Cohort four welcomed a mix of high-caliber speakers including Mike College, President of Canadian Pubic Affairs at Ipsos Canada; Siim Sikkut, CIO of the Government of Estonia; Hillary Hartley, Chief Digital and Data Officer for the Province of Ontario; our core facilitators Amanda Clarke (Carleton University), Meghan Hellstern (Bll+E), Mike Gifford (OpenConcept), and Jennifer Shellinck (Sysabee); as well as key players in Canada’s digital service and digital government revolution from organizations such as Treasury Board of Canada Secretariat, the Canadian Digital Service, and Transport Canada.

And IOG’s own leadership shared their expertise throughout: Toby Fyfe, IOG President, Gerard Etienne, Vice-President of Diversity and Inclusion, and Francois Gagnon, Vice-President, Learning Lab, have spoken to the various cohorts of the program. We mix learning opportunities with guest speakers, panels, e-learning on the IOG Academy platform, hands-on exercises, technology demonstrations, real life case studies, and discussions—which often take to Twitter. Check out the hashtag #ELPDigi to follow the conversation.

Here a few examples of some of the fun had during the ELPDigi program:

Day 2: Design thinking in action – this activity, led by Meghan Hellstern and Ryan Androsoff, has participants synthesizing data that will help identify challenges for their afternoon session on ideation, prototyping, and testing.
Day 3, Cohort 3: Participants took a deep dive to demystify digital technology. Here’s a participant tweet of the blockchain workshop led by Matt Jackson.
Vr Demo Elp Digi
Day 3, Cohort 2: A Tweet from Ryan Androsoff from one of the coolest #ELPDigi days we’ve had. Our students had an opportunity to test out some emerging technology like virtual reality and voice control.
Day 5, Cohort 1: The winning marshmallow challenge team (and might we add this was an all-women power team) as part of an exercise related to related to agile management practices

ELP Digi has become so much more than an opportunity to get our hands wet with all things digital; it has also a home to cultivate relationships and build mutual support among peers. When we call the Alumni a family, it is because of the inclusivity and engagement that we see growing amongst the cohorts. This engagement can be seen in one of the highlights of the week: the Thursday-night dinner. Here, we gather current and past participants to talk about the future of digital government, enjoy each other’s camaraderie, and take the opportunity to build relationships that last far beyond the length of the program.

Cohort four hosted Hillary Hartley, Ontario’s Chief Digital and Data Officer, as the Thursday evening guest speaker. Previous dinner speakers have included Aaron Snow, CEO of the Canadian Digital Service; Alex Benay, former CIO of the Government of Canada; and Michael Tremblay, President of Invest Ottawa.

Day 4: Hillary Hartley discussing what leadership means in a digital government context at our Thursday-night dinner, which welcomes all program Alumni.

ELP Digi welcomes all levels of the digitally/technologically-savvy—or not so savvy—as the course provides participants with a basic grounding in key digital concepts and a practical understanding of how they can be applied to the business of government. The program also provides participants with an understanding of the big strategic drivers of the digital era, as well as considerations for building and managing modern, digitally-savvy teams in the public sector.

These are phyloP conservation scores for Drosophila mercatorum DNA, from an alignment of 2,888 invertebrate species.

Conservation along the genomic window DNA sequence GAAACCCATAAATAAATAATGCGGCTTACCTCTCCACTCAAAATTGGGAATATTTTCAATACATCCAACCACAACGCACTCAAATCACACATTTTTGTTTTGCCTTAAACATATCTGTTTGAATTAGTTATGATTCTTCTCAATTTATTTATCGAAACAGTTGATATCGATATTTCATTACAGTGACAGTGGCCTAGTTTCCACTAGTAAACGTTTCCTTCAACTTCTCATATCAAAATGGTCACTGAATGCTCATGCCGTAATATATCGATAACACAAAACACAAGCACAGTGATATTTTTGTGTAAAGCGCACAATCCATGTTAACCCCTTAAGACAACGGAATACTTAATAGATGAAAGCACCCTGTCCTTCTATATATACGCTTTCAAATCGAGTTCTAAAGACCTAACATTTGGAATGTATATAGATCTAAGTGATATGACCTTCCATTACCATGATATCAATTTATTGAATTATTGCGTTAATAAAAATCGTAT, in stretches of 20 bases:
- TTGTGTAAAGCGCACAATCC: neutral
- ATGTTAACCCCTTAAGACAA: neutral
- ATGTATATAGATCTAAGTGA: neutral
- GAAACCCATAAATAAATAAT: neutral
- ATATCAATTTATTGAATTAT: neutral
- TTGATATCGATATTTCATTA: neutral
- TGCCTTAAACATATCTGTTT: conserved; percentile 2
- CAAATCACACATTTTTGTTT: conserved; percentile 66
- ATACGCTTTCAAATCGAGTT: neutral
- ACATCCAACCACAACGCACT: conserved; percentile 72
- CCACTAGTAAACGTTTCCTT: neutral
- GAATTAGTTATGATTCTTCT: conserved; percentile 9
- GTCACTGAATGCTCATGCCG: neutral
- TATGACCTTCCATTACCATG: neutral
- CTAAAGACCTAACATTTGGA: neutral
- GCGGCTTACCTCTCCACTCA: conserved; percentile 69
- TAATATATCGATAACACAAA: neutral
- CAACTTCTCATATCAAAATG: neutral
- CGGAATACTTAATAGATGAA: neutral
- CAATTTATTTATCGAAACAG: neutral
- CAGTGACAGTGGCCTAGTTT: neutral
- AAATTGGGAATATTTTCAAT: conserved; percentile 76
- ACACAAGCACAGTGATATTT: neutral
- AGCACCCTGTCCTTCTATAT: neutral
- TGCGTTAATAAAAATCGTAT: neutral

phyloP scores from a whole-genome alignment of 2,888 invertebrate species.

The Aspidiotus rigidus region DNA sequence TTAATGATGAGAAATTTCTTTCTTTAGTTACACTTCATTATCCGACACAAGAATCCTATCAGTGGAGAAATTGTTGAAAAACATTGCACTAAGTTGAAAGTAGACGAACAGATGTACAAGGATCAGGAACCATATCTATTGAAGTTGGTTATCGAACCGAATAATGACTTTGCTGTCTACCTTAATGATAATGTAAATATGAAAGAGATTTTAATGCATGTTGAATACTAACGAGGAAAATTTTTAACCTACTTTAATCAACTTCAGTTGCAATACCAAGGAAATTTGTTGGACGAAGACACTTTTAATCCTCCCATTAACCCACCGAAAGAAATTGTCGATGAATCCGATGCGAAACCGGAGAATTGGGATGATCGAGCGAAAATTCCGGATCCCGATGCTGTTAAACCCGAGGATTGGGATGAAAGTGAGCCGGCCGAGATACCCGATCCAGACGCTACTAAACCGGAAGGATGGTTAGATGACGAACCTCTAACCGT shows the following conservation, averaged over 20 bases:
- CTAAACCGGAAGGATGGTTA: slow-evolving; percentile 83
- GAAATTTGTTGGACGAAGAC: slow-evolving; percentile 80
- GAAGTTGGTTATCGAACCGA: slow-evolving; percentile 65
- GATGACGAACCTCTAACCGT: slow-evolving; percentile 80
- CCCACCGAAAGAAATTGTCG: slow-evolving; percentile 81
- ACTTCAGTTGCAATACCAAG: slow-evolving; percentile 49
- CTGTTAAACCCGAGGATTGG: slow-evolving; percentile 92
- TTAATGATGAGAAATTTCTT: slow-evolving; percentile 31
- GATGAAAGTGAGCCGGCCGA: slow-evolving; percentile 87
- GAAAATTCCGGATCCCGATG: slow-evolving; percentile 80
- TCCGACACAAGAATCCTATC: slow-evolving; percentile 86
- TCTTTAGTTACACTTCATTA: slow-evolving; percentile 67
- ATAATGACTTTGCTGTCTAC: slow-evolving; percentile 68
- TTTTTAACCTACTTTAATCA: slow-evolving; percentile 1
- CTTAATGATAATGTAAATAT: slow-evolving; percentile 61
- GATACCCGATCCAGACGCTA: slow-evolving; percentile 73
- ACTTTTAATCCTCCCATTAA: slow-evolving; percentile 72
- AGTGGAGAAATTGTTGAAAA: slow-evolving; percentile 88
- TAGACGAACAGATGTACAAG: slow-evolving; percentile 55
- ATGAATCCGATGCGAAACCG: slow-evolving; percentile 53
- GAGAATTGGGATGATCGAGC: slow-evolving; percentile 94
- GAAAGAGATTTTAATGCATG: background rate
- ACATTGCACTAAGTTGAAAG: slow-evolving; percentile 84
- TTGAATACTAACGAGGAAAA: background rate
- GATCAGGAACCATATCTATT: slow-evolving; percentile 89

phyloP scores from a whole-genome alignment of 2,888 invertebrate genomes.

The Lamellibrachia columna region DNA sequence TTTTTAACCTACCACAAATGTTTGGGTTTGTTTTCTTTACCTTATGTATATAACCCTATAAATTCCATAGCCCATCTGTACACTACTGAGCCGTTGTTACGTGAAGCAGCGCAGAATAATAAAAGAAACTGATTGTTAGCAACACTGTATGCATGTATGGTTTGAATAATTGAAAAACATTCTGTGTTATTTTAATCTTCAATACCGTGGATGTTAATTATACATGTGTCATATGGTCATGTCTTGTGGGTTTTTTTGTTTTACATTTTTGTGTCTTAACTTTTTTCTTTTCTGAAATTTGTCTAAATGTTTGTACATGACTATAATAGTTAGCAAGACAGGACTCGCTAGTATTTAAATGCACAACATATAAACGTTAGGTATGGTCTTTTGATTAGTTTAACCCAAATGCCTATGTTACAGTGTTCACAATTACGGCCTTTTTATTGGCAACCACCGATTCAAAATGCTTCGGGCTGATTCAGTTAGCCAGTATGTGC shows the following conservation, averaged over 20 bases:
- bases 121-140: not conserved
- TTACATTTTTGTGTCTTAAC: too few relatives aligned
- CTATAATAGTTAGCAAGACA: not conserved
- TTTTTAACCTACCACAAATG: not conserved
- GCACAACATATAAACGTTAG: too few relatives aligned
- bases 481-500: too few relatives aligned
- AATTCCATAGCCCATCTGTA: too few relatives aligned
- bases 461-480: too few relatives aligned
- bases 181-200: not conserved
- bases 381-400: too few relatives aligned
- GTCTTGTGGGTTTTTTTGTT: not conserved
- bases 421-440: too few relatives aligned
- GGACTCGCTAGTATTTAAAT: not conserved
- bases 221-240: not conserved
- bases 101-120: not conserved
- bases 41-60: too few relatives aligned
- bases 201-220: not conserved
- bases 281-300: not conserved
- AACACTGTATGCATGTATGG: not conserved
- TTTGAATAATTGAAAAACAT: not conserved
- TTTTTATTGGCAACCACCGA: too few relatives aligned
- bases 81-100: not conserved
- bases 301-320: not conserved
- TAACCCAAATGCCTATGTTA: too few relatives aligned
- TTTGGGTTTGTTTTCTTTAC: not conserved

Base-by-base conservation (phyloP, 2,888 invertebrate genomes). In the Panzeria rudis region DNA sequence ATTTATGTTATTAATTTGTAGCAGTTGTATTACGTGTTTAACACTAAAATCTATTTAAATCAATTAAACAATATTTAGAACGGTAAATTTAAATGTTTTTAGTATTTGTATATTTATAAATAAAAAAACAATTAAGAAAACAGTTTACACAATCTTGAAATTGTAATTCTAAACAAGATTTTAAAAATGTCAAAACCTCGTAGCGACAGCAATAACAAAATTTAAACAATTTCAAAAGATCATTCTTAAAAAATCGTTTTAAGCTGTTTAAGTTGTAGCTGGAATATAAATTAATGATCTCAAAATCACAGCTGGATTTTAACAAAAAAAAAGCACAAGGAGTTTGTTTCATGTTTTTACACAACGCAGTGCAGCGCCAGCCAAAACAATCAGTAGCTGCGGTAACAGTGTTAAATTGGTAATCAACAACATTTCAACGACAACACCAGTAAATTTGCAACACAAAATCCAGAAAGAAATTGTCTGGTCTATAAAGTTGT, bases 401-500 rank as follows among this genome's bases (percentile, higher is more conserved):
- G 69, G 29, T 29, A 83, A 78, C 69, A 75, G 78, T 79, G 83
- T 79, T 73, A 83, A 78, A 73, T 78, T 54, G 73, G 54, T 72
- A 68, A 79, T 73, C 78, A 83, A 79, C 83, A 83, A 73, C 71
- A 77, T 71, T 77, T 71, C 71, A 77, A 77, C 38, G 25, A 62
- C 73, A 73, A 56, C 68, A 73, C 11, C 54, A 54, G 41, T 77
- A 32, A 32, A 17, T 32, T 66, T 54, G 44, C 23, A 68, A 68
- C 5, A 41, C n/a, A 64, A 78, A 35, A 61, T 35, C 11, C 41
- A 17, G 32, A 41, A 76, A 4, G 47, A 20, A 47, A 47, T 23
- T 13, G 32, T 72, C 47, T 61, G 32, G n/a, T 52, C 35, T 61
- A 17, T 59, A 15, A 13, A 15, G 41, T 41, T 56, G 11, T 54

To learn more about our Digital Executive Leadership Program, or sign up for Cohort #5 (launching in early 2020), click here,or sign up to the program waitlist here.There is no commitment, but it will help us plan the timing of cohorts next year. If you have more questions, please feel free to reach out to our Director of Digital Leadership, Ryan Androsoff at

Decorative photo of Parliament Hill

Social Cohesion and Trust: Join IOG, Rachel Curran, Don Lenihan, and Matthew Luloff for the Failing State debate on October 16th

6 minute read

By Rhonda Moore, Senior Advisor, Science and Innovation

On 16 October, IOG will host a debate between Rachel Curran, former Director of Policy for Stephen Harper, and Don Lenihan, IOG Senior Associate. The debate will be moderated by Deputy Mayor of Ottawa, Matthew Luloff.

Under the title The Failing State: Is it the politics or the process?, our debaters begin where the IOG’s recently-released paper Rebuilding Cohesion and Trust: Why Government Needs Civil Societyleft off.

IOG research reveals that declining levels of public trust are eroding the capacity for productive public dialogue and debate in Canada. The research also suggests that a primary obstacle to rebuilding social cohesion and repairing public trust is neither the population nor the issues, but the process. While people can be united through effective public engagement processes, poor or non-existent public engagement creates divisions among citizens and may even polarize or paralyze public discourse. A second obstacle is often the disposition and skills of those in government and civil society who are tasked to work together.

Indeed, the paper offers three recommendations to improve the ways in which governments at all levels work with civil society to strengthen dialogue and debate, and they respond to the two obstacles identified above. The first two recommendations tackle an increasing lack of deference to government and political leadership and attempt to bring the controversial parts of the government process out from behind closed doors. They reinforce that government and civil society need each other if they are to achieve meaningful change. The third recommendation targets potential ambivalence about government’s and civil society’s openness to engagement.